“Greed is right.

Greed works.” The words of investment banker Gordon Gekko, played by Michael Douglas in the legendary Hollywood classic Wall Street, have shaped the mantra of making money in the stock market for many years: cash is all that matters.

That may have been true in the golden era of Wall Street in the 1980s.

Today, however, a different wind is blowing in society – and also on the stock market.

A return should no longer be earned by dismissing employees, by polluting the environment or poor working conditions, but by fair salaries, respect for human rights and the protection of nature.

Antonia Mannweiler

Editor in Business.

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The good is booming on the financial market.

The demand and supply of sustainable investments has exploded in recent years: green bonds, green ETFs, microcredits and impact investing are just a few scraps of words and products that savers and private investors are now confronted with when scrolling on Twitter or when talking to their bank advisor.

The promise of the industry is as simple as it is enticing: make money and do good at the same time.

If you want to invest your money according to ethical and social criteria for the first time, you should answer a few questions at the beginning: How important is sustainability to me when it comes to investing?

Should only a small part flow into sustainable investments or the largest?

But the question of what sustainability actually means for you personally is also very important.

For example, an investor may place more value on the environment and not want to invest in fossil fuels.

For another investor, on the other hand, fair working conditions and diversity are particularly important.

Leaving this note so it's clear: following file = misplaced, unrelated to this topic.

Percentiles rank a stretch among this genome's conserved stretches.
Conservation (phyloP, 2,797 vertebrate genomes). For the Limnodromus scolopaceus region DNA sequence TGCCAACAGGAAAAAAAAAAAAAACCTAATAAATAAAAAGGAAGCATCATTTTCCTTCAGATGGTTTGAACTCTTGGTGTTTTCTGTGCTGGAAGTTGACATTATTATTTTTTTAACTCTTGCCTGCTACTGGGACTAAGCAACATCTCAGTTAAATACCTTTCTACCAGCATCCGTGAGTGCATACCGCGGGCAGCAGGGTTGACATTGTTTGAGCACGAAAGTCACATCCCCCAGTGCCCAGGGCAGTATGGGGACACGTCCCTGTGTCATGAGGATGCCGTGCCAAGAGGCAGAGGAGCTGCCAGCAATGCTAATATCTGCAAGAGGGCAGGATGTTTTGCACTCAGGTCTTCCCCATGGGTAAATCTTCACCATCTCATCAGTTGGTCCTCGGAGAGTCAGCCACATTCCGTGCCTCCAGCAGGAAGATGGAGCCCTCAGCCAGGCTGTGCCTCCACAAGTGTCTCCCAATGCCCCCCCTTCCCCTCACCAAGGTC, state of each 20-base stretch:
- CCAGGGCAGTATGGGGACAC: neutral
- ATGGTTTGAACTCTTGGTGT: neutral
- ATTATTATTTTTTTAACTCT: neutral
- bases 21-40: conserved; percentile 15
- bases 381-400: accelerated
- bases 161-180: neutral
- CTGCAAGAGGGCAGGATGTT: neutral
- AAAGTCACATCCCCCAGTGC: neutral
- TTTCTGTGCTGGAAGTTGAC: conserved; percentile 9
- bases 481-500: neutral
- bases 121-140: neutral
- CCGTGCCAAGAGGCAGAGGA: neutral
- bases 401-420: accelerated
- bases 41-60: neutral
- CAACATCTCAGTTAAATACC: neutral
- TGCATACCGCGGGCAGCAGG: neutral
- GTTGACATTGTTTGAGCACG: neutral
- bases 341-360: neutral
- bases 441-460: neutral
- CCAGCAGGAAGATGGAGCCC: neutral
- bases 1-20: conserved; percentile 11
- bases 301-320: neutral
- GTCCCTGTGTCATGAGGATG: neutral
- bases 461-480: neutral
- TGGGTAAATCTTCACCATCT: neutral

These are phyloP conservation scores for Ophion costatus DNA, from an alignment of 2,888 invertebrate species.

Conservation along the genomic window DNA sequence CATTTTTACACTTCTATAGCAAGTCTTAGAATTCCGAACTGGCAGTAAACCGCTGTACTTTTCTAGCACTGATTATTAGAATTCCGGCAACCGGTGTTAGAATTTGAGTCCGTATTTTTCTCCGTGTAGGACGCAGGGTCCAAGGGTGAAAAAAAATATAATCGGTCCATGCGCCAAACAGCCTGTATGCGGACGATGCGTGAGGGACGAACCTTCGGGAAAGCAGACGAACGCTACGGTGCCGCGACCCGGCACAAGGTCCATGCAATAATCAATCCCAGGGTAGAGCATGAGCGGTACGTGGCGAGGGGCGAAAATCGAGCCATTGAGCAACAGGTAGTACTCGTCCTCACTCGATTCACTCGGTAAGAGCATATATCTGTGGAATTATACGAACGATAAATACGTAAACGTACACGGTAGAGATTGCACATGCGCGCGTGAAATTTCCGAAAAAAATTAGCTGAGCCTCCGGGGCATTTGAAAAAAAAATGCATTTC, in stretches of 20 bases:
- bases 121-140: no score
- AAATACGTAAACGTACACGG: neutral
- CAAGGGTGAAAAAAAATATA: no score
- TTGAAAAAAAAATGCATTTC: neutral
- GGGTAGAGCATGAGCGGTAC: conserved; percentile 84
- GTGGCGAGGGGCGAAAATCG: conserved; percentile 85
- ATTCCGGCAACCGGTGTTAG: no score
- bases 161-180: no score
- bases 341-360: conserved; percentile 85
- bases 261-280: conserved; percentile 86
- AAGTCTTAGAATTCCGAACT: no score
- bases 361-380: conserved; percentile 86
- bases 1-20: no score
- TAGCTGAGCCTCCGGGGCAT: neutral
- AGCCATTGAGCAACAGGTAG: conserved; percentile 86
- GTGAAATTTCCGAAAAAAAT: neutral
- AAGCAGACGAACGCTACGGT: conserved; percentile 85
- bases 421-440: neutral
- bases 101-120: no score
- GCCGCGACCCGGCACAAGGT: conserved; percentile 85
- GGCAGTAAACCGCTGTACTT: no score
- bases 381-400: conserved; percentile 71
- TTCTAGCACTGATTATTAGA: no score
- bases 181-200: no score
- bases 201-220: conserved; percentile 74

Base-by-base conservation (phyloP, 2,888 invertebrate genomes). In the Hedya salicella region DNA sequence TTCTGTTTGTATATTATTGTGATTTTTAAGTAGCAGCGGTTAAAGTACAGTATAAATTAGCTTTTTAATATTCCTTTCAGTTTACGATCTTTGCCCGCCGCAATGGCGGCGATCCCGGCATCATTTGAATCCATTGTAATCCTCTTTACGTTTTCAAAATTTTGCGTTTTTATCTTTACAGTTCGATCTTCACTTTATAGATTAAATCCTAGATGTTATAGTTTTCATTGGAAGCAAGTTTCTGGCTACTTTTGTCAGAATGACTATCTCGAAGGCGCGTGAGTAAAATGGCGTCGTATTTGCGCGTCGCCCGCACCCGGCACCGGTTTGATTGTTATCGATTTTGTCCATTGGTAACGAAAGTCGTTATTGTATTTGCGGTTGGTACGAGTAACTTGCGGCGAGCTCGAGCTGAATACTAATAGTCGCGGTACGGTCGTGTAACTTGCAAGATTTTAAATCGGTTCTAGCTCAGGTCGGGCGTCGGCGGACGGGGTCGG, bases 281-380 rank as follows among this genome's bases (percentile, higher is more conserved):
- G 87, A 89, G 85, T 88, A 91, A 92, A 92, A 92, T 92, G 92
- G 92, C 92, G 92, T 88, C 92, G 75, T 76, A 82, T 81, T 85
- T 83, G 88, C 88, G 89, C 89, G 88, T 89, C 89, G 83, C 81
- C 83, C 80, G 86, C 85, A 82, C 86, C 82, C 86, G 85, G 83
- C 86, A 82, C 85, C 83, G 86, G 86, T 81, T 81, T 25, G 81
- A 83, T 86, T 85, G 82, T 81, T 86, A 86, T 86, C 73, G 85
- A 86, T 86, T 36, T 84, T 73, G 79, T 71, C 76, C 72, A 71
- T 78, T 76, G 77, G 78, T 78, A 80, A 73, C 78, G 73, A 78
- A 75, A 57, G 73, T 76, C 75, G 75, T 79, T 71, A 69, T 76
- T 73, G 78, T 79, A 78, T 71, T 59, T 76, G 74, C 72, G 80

Still others focus on good corporate governance to avoid accounting scandals as much as possible.

Contrary to what many people think, the topic is not just limited to ecology.

In the past there was always the fear that an ethical and moral investment meant forgoing returns.

This was justified by the fact that certain sectors or high-revenue companies had not found their way into sustainable portfolios.

This prejudice is now considered to have been dispelled.

Sustainable indices and funds do not necessarily perform worse than those without an ethical and ecological focus.

Last year, the global stock index MSCI World achieved a return of 20 percent, and its long-term counterpart even outperformed by 15 percent.

Even if this is by no means the case for all sustainable products, there are a number of arguments that speak in favor of a good long-term performance of sustainable investments.

Several hundred titles at the same time

On the one hand, companies across all industries are under increasing regulatory pressure to make their business models CO2-neutral or social.

Companies that develop climate-friendly technologies, for example, are currently in high demand, and as a result the share prices of many companies in this area are also rising.

The prices of oil, gas and coal companies, on the other hand, have been in free fall for years.

Fossil fuels are still needed, but the question for the market is: for how much longer?

The stock market trades the future, and it is slowly but steadily turning away from such investments.

One of the most powerful men in the financial industry, Larry Fink, head of the world's largest wealth manager Blackrock, has repeatedly expressed it in one sentence in the past: